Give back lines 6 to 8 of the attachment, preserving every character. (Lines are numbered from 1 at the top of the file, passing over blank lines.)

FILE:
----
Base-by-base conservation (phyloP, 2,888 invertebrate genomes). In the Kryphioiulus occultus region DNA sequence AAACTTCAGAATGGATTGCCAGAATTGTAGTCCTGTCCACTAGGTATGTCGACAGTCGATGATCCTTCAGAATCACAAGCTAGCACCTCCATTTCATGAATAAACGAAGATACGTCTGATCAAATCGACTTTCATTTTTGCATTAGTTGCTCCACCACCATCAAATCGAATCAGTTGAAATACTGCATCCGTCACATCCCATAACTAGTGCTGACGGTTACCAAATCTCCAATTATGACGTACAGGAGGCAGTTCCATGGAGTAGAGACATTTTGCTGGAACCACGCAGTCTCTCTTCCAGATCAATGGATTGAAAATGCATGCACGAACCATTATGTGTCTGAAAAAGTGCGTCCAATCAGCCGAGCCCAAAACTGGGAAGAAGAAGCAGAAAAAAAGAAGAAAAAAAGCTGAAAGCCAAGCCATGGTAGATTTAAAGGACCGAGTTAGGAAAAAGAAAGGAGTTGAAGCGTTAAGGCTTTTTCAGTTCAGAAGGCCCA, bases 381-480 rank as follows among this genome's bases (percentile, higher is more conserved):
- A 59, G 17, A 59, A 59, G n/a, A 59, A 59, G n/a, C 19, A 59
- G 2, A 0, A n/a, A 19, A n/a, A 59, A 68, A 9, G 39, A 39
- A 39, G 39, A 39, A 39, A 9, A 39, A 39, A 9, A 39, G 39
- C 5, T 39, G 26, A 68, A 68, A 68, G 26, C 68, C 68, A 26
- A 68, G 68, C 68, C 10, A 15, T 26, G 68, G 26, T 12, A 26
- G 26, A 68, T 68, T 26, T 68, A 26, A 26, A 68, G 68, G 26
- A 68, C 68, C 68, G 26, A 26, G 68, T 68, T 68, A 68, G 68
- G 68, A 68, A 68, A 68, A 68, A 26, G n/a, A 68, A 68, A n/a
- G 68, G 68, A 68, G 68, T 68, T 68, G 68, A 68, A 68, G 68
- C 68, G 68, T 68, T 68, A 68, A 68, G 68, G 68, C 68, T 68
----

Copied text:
- A 68, G 68, C 68, C 10, A 15, T 26, G 68, G 26, T 12, A 26
- G 26, A 68, T 68, T 26, T 68, A 26, A 26, A 68, G 68, G 26
- A 68, C 68, C 68, G 26, A 26, G 68, T 68, T 68, A 68, G 68